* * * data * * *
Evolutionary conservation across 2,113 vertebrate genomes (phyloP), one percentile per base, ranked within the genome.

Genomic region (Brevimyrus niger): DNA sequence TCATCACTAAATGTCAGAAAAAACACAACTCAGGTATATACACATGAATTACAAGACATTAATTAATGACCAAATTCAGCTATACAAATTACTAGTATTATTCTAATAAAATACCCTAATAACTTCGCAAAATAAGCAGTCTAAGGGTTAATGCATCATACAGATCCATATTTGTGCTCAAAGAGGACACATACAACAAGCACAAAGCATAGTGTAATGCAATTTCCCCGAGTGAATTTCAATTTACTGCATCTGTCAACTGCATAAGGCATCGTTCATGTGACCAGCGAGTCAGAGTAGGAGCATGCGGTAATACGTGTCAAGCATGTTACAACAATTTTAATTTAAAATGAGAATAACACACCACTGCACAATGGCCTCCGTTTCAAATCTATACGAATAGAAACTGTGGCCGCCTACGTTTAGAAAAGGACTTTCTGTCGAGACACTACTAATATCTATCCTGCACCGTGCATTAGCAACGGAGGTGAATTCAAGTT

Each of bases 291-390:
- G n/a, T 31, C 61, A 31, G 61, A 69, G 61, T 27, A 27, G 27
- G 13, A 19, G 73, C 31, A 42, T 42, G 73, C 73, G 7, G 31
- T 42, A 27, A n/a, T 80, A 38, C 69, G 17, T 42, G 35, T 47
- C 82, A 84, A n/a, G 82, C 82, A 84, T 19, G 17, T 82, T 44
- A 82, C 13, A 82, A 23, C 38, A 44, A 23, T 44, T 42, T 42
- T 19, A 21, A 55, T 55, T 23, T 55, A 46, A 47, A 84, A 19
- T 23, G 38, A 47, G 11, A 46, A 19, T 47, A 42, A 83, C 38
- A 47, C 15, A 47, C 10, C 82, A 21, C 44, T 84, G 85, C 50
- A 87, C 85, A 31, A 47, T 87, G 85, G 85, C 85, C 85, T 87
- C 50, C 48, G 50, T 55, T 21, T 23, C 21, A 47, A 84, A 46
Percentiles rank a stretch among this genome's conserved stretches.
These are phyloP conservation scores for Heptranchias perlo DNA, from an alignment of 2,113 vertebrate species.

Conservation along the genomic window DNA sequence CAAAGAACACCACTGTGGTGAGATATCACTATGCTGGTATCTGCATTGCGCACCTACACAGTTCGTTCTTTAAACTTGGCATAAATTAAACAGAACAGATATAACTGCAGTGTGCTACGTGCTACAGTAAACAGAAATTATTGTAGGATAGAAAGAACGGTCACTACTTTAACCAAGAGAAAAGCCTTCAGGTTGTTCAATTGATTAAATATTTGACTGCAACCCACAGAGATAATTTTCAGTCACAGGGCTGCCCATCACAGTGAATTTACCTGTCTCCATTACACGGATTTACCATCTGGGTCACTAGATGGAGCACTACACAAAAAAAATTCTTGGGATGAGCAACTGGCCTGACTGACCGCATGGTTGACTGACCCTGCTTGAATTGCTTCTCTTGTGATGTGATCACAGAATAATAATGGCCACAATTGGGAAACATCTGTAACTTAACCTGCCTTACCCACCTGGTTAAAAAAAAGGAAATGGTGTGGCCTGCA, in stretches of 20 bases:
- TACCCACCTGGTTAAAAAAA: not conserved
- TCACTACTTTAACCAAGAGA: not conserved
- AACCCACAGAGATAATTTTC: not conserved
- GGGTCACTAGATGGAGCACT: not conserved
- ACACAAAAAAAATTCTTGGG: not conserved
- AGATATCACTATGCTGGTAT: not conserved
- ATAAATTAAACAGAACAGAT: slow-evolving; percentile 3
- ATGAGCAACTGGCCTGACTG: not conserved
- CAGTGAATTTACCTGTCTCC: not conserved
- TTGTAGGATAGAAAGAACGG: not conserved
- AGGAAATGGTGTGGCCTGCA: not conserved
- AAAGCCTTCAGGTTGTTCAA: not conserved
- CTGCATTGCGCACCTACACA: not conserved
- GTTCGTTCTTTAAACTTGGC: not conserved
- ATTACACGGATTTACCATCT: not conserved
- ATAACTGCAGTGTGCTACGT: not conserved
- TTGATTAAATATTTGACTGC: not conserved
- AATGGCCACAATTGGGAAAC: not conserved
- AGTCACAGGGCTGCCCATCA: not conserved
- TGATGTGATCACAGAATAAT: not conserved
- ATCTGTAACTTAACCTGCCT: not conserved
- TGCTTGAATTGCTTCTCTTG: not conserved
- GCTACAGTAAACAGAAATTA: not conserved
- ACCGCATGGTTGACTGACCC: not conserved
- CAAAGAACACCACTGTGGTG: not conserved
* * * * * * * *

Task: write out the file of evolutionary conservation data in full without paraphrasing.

Evolutionary conservation across 2,113 vertebrate genomes (phyloP), one percentile per base, ranked within the genome.

Genomic region (Brevimyrus niger): DNA sequence TCATCACTAAATGTCAGAAAAAACACAACTCAGGTATATACACATGAATTACAAGACATTAATTAATGACCAAATTCAGCTATACAAATTACTAGTATTATTCTAATAAAATACCCTAATAACTTCGCAAAATAAGCAGTCTAAGGGTTAATGCATCATACAGATCCATATTTGTGCTCAAAGAGGACACATACAACAAGCACAAAGCATAGTGTAATGCAATTTCCCCGAGTGAATTTCAATTTACTGCATCTGTCAACTGCATAAGGCATCGTTCATGTGACCAGCGAGTCAGAGTAGGAGCATGCGGTAATACGTGTCAAGCATGTTACAACAATTTTAATTTAAAATGAGAATAACACACCACTGCACAATGGCCTCCGTTTCAAATCTATACGAATAGAAACTGTGGCCGCCTACGTTTAGAAAAGGACTTTCTGTCGAGACACTACTAATATCTATCCTGCACCGTGCATTAGCAACGGAGGTGAATTCAAGTT

Each of bases 291-390:
- G n/a, T 31, C 61, A 31, G 61, A 69, G 61, T 27, A 27, G 27
- G 13, A 19, G 73, C 31, A 42, T 42, G 73, C 73, G 7, G 31
- T 42, A 27, A n/a, T 80, A 38, C 69, G 17, T 42, G 35, T 47
- C 82, A 84, A n/a, G 82, C 82, A 84, T 19, G 17, T 82, T 44
- A 82, C 13, A 82, A 23, C 38, A 44, A 23, T 44, T 42, T 42
- T 19, A 21, A 55, T 55, T 23, T 55, A 46, A 47, A 84, A 19
- T 23, G 38, A 47, G 11, A 46, A 19, T 47, A 42, A 83, C 38
- A 47, C 15, A 47, C 10, C 82, A 21, C 44, T 84, G 85, C 50
- A 87, C 85, A 31, A 47, T 87, G 85, G 85, C 85, C 85, T 87
- C 50, C 48, G 50, T 55, T 21, T 23, C 21, A 47, A 84, A 46
Percentiles rank a stretch among this genome's conserved stretches.
These are phyloP conservation scores for Heptranchias perlo DNA, from an alignment of 2,113 vertebrate species.

Conservation along the genomic window DNA sequence CAAAGAACACCACTGTGGTGAGATATCACTATGCTGGTATCTGCATTGCGCACCTACACAGTTCGTTCTTTAAACTTGGCATAAATTAAACAGAACAGATATAACTGCAGTGTGCTACGTGCTACAGTAAACAGAAATTATTGTAGGATAGAAAGAACGGTCACTACTTTAACCAAGAGAAAAGCCTTCAGGTTGTTCAATTGATTAAATATTTGACTGCAACCCACAGAGATAATTTTCAGTCACAGGGCTGCCCATCACAGTGAATTTACCTGTCTCCATTACACGGATTTACCATCTGGGTCACTAGATGGAGCACTACACAAAAAAAATTCTTGGGATGAGCAACTGGCCTGACTGACCGCATGGTTGACTGACCCTGCTTGAATTGCTTCTCTTGTGATGTGATCACAGAATAATAATGGCCACAATTGGGAAACATCTGTAACTTAACCTGCCTTACCCACCTGGTTAAAAAAAAGGAAATGGTGTGGCCTGCA, in stretches of 20 bases:
- TACCCACCTGGTTAAAAAAA: not conserved
- TCACTACTTTAACCAAGAGA: not conserved
- AACCCACAGAGATAATTTTC: not conserved
- GGGTCACTAGATGGAGCACT: not conserved
- ACACAAAAAAAATTCTTGGG: not conserved
- AGATATCACTATGCTGGTAT: not conserved
- ATAAATTAAACAGAACAGAT: slow-evolving; percentile 3
- ATGAGCAACTGGCCTGACTG: not conserved
- CAGTGAATTTACCTGTCTCC: not conserved
- TTGTAGGATAGAAAGAACGG: not conserved
- AGGAAATGGTGTGGCCTGCA: not conserved
- AAAGCCTTCAGGTTGTTCAA: not conserved
- CTGCATTGCGCACCTACACA: not conserved
- GTTCGTTCTTTAAACTTGGC: not conserved
- ATTACACGGATTTACCATCT: not conserved
- ATAACTGCAGTGTGCTACGT: not conserved
- TTGATTAAATATTTGACTGC: not conserved
- AATGGCCACAATTGGGAAAC: not conserved
- AGTCACAGGGCTGCCCATCA: not conserved
- TGATGTGATCACAGAATAAT: not conserved
- ATCTGTAACTTAACCTGCCT: not conserved
- TGCTTGAATTGCTTCTCTTG: not conserved
- GCTACAGTAAACAGAAATTA: not conserved
- ACCGCATGGTTGACTGACCC: not conserved
- CAAAGAACACCACTGTGGTG: not conserved